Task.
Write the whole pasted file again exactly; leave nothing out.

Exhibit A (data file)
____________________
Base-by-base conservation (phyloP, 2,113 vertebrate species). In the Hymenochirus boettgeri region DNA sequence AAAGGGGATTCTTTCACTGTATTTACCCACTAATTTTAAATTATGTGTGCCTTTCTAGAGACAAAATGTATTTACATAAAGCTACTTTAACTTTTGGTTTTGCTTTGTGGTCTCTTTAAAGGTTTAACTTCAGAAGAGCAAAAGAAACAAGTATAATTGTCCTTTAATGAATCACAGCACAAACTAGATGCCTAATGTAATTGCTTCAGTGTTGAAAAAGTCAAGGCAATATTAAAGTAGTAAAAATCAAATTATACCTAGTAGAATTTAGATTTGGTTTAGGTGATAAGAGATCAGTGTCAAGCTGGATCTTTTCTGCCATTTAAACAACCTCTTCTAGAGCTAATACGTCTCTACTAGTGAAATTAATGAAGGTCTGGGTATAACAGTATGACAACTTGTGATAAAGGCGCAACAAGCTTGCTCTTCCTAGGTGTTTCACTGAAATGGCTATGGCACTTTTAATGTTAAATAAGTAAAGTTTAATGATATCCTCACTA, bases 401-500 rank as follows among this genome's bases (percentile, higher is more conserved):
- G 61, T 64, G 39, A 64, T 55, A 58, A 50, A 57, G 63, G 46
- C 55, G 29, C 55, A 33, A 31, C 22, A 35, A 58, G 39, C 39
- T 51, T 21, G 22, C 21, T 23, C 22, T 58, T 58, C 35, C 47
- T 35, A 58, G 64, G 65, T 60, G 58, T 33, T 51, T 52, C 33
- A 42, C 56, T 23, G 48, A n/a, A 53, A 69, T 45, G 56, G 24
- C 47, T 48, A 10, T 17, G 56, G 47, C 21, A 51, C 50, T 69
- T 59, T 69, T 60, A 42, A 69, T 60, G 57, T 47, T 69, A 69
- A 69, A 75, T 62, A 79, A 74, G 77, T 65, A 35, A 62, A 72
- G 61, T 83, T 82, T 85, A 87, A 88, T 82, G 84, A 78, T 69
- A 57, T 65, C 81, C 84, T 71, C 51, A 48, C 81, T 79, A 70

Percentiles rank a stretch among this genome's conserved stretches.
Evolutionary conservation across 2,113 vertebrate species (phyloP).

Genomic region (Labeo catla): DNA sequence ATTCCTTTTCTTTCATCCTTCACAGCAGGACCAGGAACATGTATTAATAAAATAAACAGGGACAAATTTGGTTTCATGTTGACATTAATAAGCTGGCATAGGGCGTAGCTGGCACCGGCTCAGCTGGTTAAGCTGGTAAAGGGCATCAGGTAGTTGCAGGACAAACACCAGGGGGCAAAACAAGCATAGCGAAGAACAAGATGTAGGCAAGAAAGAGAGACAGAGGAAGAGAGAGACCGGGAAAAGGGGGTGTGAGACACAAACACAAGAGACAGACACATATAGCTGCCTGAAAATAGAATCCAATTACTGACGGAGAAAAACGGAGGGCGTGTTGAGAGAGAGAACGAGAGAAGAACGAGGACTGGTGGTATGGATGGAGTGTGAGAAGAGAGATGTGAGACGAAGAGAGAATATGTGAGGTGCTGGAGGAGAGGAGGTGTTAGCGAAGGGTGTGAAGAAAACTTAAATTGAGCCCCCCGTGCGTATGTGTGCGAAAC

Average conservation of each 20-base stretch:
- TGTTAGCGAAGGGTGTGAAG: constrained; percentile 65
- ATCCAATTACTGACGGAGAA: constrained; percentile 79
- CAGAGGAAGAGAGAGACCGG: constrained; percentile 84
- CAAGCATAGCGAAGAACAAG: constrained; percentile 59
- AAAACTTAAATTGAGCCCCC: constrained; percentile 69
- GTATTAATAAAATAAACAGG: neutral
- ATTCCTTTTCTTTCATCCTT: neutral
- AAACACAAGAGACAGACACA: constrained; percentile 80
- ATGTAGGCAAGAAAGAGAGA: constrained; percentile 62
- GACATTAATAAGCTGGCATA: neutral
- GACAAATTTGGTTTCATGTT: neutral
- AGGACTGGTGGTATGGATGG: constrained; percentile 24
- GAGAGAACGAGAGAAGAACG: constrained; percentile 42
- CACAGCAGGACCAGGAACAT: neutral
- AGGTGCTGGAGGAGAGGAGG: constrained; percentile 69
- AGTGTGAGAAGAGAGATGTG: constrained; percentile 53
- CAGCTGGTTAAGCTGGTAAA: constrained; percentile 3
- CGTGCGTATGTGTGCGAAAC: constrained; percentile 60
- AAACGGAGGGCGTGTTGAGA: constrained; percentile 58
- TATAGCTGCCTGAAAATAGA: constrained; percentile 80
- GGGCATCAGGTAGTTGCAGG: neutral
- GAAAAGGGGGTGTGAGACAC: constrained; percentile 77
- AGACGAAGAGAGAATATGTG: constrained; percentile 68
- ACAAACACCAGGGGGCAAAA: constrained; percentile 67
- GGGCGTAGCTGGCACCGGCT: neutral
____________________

Base-by-base conservation (phyloP, 2,113 vertebrate species). In the Hymenochirus boettgeri region DNA sequence AAAGGGGATTCTTTCACTGTATTTACCCACTAATTTTAAATTATGTGTGCCTTTCTAGAGACAAAATGTATTTACATAAAGCTACTTTAACTTTTGGTTTTGCTTTGTGGTCTCTTTAAAGGTTTAACTTCAGAAGAGCAAAAGAAACAAGTATAATTGTCCTTTAATGAATCACAGCACAAACTAGATGCCTAATGTAATTGCTTCAGTGTTGAAAAAGTCAAGGCAATATTAAAGTAGTAAAAATCAAATTATACCTAGTAGAATTTAGATTTGGTTTAGGTGATAAGAGATCAGTGTCAAGCTGGATCTTTTCTGCCATTTAAACAACCTCTTCTAGAGCTAATACGTCTCTACTAGTGAAATTAATGAAGGTCTGGGTATAACAGTATGACAACTTGTGATAAAGGCGCAACAAGCTTGCTCTTCCTAGGTGTTTCACTGAAATGGCTATGGCACTTTTAATGTTAAATAAGTAAAGTTTAATGATATCCTCACTA, bases 401-500 rank as follows among this genome's bases (percentile, higher is more conserved):
- G 61, T 64, G 39, A 64, T 55, A 58, A 50, A 57, G 63, G 46
- C 55, G 29, C 55, A 33, A 31, C 22, A 35, A 58, G 39, C 39
- T 51, T 21, G 22, C 21, T 23, C 22, T 58, T 58, C 35, C 47
- T 35, A 58, G 64, G 65, T 60, G 58, T 33, T 51, T 52, C 33
- A 42, C 56, T 23, G 48, A n/a, A 53, A 69, T 45, G 56, G 24
- C 47, T 48, A 10, T 17, G 56, G 47, C 21, A 51, C 50, T 69
- T 59, T 69, T 60, A 42, A 69, T 60, G 57, T 47, T 69, A 69
- A 69, A 75, T 62, A 79, A 74, G 77, T 65, A 35, A 62, A 72
- G 61, T 83, T 82, T 85, A 87, A 88, T 82, G 84, A 78, T 69
- A 57, T 65, C 81, C 84, T 71, C 51, A 48, C 81, T 79, A 70

Percentiles rank a stretch among this genome's conserved stretches.
Evolutionary conservation across 2,113 vertebrate species (phyloP).

Genomic region (Labeo catla): DNA sequence ATTCCTTTTCTTTCATCCTTCACAGCAGGACCAGGAACATGTATTAATAAAATAAACAGGGACAAATTTGGTTTCATGTTGACATTAATAAGCTGGCATAGGGCGTAGCTGGCACCGGCTCAGCTGGTTAAGCTGGTAAAGGGCATCAGGTAGTTGCAGGACAAACACCAGGGGGCAAAACAAGCATAGCGAAGAACAAGATGTAGGCAAGAAAGAGAGACAGAGGAAGAGAGAGACCGGGAAAAGGGGGTGTGAGACACAAACACAAGAGACAGACACATATAGCTGCCTGAAAATAGAATCCAATTACTGACGGAGAAAAACGGAGGGCGTGTTGAGAGAGAGAACGAGAGAAGAACGAGGACTGGTGGTATGGATGGAGTGTGAGAAGAGAGATGTGAGACGAAGAGAGAATATGTGAGGTGCTGGAGGAGAGGAGGTGTTAGCGAAGGGTGTGAAGAAAACTTAAATTGAGCCCCCCGTGCGTATGTGTGCGAAAC

Average conservation of each 20-base stretch:
- TGTTAGCGAAGGGTGTGAAG: constrained; percentile 65
- ATCCAATTACTGACGGAGAA: constrained; percentile 79
- CAGAGGAAGAGAGAGACCGG: constrained; percentile 84
- CAAGCATAGCGAAGAACAAG: constrained; percentile 59
- AAAACTTAAATTGAGCCCCC: constrained; percentile 69
- GTATTAATAAAATAAACAGG: neutral
- ATTCCTTTTCTTTCATCCTT: neutral
- AAACACAAGAGACAGACACA: constrained; percentile 80
- ATGTAGGCAAGAAAGAGAGA: constrained; percentile 62
- GACATTAATAAGCTGGCATA: neutral
- GACAAATTTGGTTTCATGTT: neutral
- AGGACTGGTGGTATGGATGG: constrained; percentile 24
- GAGAGAACGAGAGAAGAACG: constrained; percentile 42
- CACAGCAGGACCAGGAACAT: neutral
- AGGTGCTGGAGGAGAGGAGG: constrained; percentile 69
- AGTGTGAGAAGAGAGATGTG: constrained; percentile 53
- CAGCTGGTTAAGCTGGTAAA: constrained; percentile 3
- CGTGCGTATGTGTGCGAAAC: constrained; percentile 60
- AAACGGAGGGCGTGTTGAGA: constrained; percentile 58
- TATAGCTGCCTGAAAATAGA: constrained; percentile 80
- GGGCATCAGGTAGTTGCAGG: neutral
- GAAAAGGGGGTGTGAGACAC: constrained; percentile 77
- AGACGAAGAGAGAATATGTG: constrained; percentile 68
- ACAAACACCAGGGGGCAAAA: constrained; percentile 67
- GGGCGTAGCTGGCACCGGCT: neutral